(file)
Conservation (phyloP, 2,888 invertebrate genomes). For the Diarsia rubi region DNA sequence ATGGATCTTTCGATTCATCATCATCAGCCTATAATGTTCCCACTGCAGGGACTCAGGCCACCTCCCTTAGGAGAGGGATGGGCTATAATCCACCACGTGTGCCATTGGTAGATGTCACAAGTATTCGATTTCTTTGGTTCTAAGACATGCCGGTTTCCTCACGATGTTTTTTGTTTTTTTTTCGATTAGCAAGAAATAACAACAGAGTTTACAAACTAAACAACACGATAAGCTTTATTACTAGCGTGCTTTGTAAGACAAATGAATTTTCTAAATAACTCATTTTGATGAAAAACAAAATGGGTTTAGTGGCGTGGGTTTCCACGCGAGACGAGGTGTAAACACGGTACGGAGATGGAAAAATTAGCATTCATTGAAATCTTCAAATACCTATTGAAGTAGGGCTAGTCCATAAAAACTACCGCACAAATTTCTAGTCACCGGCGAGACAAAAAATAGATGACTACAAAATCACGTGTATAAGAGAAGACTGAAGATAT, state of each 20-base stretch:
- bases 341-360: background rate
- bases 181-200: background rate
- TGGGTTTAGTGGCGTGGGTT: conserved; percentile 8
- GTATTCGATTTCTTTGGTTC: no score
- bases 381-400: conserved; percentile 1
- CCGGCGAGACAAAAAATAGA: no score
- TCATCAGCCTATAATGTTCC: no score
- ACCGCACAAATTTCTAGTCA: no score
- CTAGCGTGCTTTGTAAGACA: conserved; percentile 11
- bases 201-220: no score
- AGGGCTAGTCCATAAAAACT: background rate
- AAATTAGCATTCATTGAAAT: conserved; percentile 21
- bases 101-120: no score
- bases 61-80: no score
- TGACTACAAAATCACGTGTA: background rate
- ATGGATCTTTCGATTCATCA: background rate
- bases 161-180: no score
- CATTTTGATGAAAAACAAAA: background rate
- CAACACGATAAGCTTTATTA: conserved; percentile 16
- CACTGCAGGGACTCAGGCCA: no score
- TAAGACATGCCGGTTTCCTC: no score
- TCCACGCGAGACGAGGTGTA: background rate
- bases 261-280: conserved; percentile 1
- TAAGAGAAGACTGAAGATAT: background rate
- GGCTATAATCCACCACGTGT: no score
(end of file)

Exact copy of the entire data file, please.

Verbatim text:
Conservation (phyloP, 2,888 invertebrate genomes). For the Diarsia rubi region DNA sequence ATGGATCTTTCGATTCATCATCATCAGCCTATAATGTTCCCACTGCAGGGACTCAGGCCACCTCCCTTAGGAGAGGGATGGGCTATAATCCACCACGTGTGCCATTGGTAGATGTCACAAGTATTCGATTTCTTTGGTTCTAAGACATGCCGGTTTCCTCACGATGTTTTTTGTTTTTTTTTCGATTAGCAAGAAATAACAACAGAGTTTACAAACTAAACAACACGATAAGCTTTATTACTAGCGTGCTTTGTAAGACAAATGAATTTTCTAAATAACTCATTTTGATGAAAAACAAAATGGGTTTAGTGGCGTGGGTTTCCACGCGAGACGAGGTGTAAACACGGTACGGAGATGGAAAAATTAGCATTCATTGAAATCTTCAAATACCTATTGAAGTAGGGCTAGTCCATAAAAACTACCGCACAAATTTCTAGTCACCGGCGAGACAAAAAATAGATGACTACAAAATCACGTGTATAAGAGAAGACTGAAGATAT, state of each 20-base stretch:
- bases 341-360: background rate
- bases 181-200: background rate
- TGGGTTTAGTGGCGTGGGTT: conserved; percentile 8
- GTATTCGATTTCTTTGGTTC: no score
- bases 381-400: conserved; percentile 1
- CCGGCGAGACAAAAAATAGA: no score
- TCATCAGCCTATAATGTTCC: no score
- ACCGCACAAATTTCTAGTCA: no score
- CTAGCGTGCTTTGTAAGACA: conserved; percentile 11
- bases 201-220: no score
- AGGGCTAGTCCATAAAAACT: background rate
- AAATTAGCATTCATTGAAAT: conserved; percentile 21
- bases 101-120: no score
- bases 61-80: no score
- TGACTACAAAATCACGTGTA: background rate
- ATGGATCTTTCGATTCATCA: background rate
- bases 161-180: no score
- CATTTTGATGAAAAACAAAA: background rate
- CAACACGATAAGCTTTATTA: conserved; percentile 16
- CACTGCAGGGACTCAGGCCA: no score
- TAAGACATGCCGGTTTCCTC: no score
- TCCACGCGAGACGAGGTGTA: background rate
- bases 261-280: conserved; percentile 1
- TAAGAGAAGACTGAAGATAT: background rate
- GGCTATAATCCACCACGTGT: no score